Depicted in FIG. 1 is an ad hoc network of personal communicators that provides wireless communications between its members 102, 104, 106 and 108. The wireless communications may be any form of communication that accomplishes the purposes described below, including cellular communications, Bluetooth communications or optical communications. In the ad hoc network illustrated in FIG. 1, personal communicators may move in and out of the network as they move in and out of communications range of each other.

A scenario in which such an ad hoc network might be created is a social gathering, such as a party. At the beginning of the party, for example, only one personal communicator 102 may be present. The personal communicator 102 may be a cellular telephone carried by the host of the party. After the party begins, a guest carrying a personal communicator 104, which may be a PDA, arrives at the party. When the two personal communicators 102 and 104 establish contact with each other, the ad hoc network consists of personal communicator 102 and personal communicator 104. Subsequently, other guests arrive carrying personal communicators 106 and 108. When personal communicators 106 and 108 establish contact with the other personal communicators 102 and 104 and each other, the ad hoc network expands to include those personal communicators 106 and 108. The personal communicators 102, 104, 106 and 108 may transfer information among themselves with or without the intervention of their users.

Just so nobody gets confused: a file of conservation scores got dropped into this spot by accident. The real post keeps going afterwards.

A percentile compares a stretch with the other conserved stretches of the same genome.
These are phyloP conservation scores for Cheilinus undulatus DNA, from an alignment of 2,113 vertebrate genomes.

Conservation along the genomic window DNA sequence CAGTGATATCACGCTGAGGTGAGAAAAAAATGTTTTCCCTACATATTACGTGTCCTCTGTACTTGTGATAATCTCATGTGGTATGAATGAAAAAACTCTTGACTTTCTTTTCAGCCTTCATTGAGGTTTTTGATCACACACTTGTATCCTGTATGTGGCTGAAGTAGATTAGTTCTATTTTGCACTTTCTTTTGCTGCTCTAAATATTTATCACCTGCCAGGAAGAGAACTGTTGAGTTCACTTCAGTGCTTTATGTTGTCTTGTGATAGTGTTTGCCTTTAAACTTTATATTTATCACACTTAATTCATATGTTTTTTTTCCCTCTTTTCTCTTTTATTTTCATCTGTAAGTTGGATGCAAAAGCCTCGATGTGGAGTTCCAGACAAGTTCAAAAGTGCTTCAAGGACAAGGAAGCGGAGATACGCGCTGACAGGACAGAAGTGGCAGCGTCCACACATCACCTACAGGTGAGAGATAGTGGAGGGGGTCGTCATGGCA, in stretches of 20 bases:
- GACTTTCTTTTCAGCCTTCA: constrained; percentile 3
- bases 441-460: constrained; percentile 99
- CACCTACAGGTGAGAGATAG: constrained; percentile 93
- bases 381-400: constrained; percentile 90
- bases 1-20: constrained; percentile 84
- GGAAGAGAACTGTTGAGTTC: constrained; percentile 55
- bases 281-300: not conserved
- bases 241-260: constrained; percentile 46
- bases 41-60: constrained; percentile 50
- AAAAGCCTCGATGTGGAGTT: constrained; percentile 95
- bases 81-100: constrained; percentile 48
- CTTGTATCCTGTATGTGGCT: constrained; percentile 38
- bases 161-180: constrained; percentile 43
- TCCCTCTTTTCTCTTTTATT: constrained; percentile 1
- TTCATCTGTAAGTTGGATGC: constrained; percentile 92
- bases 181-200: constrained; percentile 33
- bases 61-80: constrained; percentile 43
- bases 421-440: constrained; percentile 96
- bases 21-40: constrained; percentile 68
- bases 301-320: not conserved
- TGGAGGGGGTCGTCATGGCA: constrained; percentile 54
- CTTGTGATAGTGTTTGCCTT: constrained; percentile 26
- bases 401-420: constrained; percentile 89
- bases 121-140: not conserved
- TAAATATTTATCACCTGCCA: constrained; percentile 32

The information transferred may include the identity of the person carrying the personal communicator. If a new person carrying a personal communicator 202 joins the ad hoc network, as shown in FIG. 2, an identification of the new person will be transmitted from the personal communicator 202 through personal communicators 104 and 106 to personal communicator 108. Any one of communicators 104, 106, or 108 has sufficient information, based on the communication from personal communicator 202, to provide an alert to their respective owners of the presence of the person carrying personal communicator 202. The personal communicator 202 may communicate directly with personal communicators 106 and 108 or through relays as shown in FIG. 2.

Personal communicators 104, 106, and 108 may also announce the presence of the other's owners. For example, personal communicator 108 may also announce the presence of the owners of personal communicators 104 and 106.

Each of the personal communicators may limit its announcements to only those personal communicators within a certain proximity of that personal communicator. Proximity may be determined by measuring the signal strength of the received signal, by measuring the number of “hops” that the signal had to make between the originating personal communicator and the receiving personal communicator, or any other proximity measuring technique. For example, if personal communicator 202 communicates directly with personal communicator 108, personal communicator 108 may measure the signal strength of the signal produced by personal communicator 202 and determine proximity by comparing the measured signal strength to a predetermined threshold.